You can generate electricity at home with small-scale wind turbines.
Domestic wind turbines, known as microwind or small-wind turbines, capture the power of the wind and use it to produce electricity to power the lights and electrical appliances in your home. The UK is the ideal country for small domestic turbines with 40% of all the wind energy in Europe blowing over it.
Whenever the wind blows over your domestic wind turbine it will use this energy to generate electricity. This electricity can be used to power your home’s appliances and lighting, and because this electricity is free to you this will reduce your electricity bills. If you qualify for the government’s Feed-in-Tariff scheme you can receive payments for every unit of electricity you generate, as well as for any units you generate but don’t use, as they can then be exported back to the Grid.
You can fit a roof mounted or mast mounted (freestanding) microwind turbine depending on what the best way to capture wind power is in your area. Find out more about Installation of Wind Turbines here.
“A well sited 6kW turbine could generate around 10,000kWh per year which is equivalent to around 5.2 tonnes of carbon dioxide a year. A system this size could generate income and savings of around £3,200 a year when eligible for the Feed-In Tariff” (Energy Saving Trust)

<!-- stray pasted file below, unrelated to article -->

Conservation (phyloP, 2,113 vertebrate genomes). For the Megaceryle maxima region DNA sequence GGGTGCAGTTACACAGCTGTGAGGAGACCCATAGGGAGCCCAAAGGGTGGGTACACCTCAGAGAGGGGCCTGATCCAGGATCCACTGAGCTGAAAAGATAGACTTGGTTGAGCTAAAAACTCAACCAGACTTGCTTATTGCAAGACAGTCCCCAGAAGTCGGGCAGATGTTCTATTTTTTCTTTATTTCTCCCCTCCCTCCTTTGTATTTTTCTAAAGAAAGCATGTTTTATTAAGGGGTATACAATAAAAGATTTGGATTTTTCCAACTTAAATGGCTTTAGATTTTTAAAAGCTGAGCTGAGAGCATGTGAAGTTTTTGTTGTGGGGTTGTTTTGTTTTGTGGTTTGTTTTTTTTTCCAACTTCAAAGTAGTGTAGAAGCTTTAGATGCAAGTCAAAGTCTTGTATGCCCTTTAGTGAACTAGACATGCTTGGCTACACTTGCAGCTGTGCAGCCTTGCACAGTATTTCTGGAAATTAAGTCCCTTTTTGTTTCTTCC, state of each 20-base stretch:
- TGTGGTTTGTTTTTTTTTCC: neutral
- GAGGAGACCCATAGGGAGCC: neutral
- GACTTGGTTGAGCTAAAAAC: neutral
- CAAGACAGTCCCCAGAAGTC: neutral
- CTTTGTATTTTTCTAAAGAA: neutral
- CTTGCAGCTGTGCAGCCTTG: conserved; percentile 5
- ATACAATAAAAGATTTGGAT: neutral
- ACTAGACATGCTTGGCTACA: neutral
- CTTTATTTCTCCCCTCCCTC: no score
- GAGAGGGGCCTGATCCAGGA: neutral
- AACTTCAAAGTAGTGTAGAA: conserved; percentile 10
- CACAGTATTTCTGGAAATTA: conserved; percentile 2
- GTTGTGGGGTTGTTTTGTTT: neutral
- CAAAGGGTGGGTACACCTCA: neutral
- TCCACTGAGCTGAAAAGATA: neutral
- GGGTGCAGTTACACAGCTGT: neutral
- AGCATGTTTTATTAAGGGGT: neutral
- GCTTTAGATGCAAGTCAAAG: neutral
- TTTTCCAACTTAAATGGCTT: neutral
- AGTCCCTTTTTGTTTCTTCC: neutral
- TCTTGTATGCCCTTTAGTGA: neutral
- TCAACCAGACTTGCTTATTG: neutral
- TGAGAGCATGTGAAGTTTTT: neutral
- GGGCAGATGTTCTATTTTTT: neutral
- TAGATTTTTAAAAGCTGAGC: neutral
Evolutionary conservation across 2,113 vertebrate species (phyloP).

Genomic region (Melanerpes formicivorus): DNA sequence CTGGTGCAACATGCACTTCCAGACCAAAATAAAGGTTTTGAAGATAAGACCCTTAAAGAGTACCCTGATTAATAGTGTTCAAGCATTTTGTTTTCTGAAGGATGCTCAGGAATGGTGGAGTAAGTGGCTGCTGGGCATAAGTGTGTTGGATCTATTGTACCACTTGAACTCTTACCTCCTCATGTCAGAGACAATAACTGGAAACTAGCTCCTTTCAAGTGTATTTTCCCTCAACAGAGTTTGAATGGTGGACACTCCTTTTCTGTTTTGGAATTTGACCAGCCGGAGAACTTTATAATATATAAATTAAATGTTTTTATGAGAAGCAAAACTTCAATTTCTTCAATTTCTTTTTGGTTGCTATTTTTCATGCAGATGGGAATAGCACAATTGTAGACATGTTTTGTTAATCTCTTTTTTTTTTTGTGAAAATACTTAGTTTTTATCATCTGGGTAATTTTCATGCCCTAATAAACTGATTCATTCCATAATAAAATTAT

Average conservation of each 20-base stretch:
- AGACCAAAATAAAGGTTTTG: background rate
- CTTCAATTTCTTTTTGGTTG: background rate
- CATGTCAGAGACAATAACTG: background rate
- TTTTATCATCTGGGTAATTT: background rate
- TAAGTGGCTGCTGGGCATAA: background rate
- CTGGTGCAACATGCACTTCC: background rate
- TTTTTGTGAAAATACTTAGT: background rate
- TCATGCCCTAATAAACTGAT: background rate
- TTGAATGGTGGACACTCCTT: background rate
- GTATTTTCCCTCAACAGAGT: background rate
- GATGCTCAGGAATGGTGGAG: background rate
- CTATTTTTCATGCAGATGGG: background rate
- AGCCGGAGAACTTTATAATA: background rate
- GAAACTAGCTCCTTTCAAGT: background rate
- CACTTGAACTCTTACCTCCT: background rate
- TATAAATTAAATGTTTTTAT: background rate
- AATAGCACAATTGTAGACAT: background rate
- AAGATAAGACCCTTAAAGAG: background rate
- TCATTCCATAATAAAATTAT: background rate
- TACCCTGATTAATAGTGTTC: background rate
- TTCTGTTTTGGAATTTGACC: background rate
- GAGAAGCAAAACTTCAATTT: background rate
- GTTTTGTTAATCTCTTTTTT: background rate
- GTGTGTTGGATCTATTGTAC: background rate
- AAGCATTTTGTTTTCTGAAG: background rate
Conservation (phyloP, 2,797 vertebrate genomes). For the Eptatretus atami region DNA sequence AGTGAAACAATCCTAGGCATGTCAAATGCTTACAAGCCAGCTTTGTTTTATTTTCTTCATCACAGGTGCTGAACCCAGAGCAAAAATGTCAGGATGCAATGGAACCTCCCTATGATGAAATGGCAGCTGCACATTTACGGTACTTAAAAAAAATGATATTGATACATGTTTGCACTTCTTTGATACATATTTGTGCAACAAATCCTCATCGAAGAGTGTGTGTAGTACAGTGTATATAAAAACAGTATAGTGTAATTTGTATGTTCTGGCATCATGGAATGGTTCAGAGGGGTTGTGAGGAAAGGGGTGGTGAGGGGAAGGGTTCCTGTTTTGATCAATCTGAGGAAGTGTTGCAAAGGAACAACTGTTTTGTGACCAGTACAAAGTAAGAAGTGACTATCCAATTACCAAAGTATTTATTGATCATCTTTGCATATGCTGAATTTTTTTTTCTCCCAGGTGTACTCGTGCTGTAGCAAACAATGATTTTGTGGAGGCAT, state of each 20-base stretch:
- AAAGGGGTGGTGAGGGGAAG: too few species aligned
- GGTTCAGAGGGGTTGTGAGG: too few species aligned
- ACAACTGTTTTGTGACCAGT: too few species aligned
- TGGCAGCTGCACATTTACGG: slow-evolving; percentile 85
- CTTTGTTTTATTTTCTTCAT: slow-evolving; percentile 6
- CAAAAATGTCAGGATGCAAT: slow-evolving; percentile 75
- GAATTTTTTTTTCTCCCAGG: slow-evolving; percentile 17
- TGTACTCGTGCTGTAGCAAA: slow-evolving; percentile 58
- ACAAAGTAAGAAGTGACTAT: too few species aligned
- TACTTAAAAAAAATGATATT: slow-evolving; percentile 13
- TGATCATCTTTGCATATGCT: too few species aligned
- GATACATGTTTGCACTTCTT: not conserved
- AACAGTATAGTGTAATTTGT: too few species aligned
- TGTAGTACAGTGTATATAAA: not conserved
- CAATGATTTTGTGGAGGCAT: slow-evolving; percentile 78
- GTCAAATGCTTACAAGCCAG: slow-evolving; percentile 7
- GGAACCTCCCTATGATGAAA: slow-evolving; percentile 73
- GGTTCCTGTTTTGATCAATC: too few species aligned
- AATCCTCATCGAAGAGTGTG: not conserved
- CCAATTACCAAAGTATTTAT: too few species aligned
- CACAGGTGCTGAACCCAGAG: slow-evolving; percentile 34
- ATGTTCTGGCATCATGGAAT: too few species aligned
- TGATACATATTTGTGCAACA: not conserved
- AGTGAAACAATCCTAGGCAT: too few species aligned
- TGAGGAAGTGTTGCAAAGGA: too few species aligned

- How much energy does a domestic wind turbine generate?
- This depends on the capacity of your turbine and your local wind speeds. For each KW of capacity that a wind turbine has, it will deliver a KW of power in a constant wind of 12.5m/s. A site with good average wind conditions might deliver about 20-30% of this output. A typical 6kW turbine in a good location should be able to save you around £260 a year on your energy bills, though the real payoff comes from the Feed-In Tariff scheme which can pay you around £3000 a year in tariff payments for generating electricity using your turbine and exporting your surplus.
- What is the warranty period for a wind turbine?
- Domestic wind turbine systems usually come with a minimum 5 year manufacturer's warranty.
- How tall are domestic wind turbines?
- The height of a domestic turbine will vary according to manufacturer and model, but generally it varies from 6 to 15 meters (for a roof mounted system) up to 24 meters for a freestanding turbine. In general, the higher up the blades are, the higher the average wind speed that the turbine will experience, giving you a more efficient system. The rotor diameter of domestic wind turbines ranges from 2 meters for a roof mounted turbine, up to around 7 meters for a freestanding turbine, again depending on the model.
- Is there a risk lightning strikes could target my turbine?
- This is very rare and is almost unheard of, so generally not a consideration.
- What happens to my electricity supply when the wind stops blowing?
- Without adequate wind blowing, the turbine will not turn and create electricity, therefore you will have to draw power from the grid. This will happen automatically as long as you are connected to the Grid.
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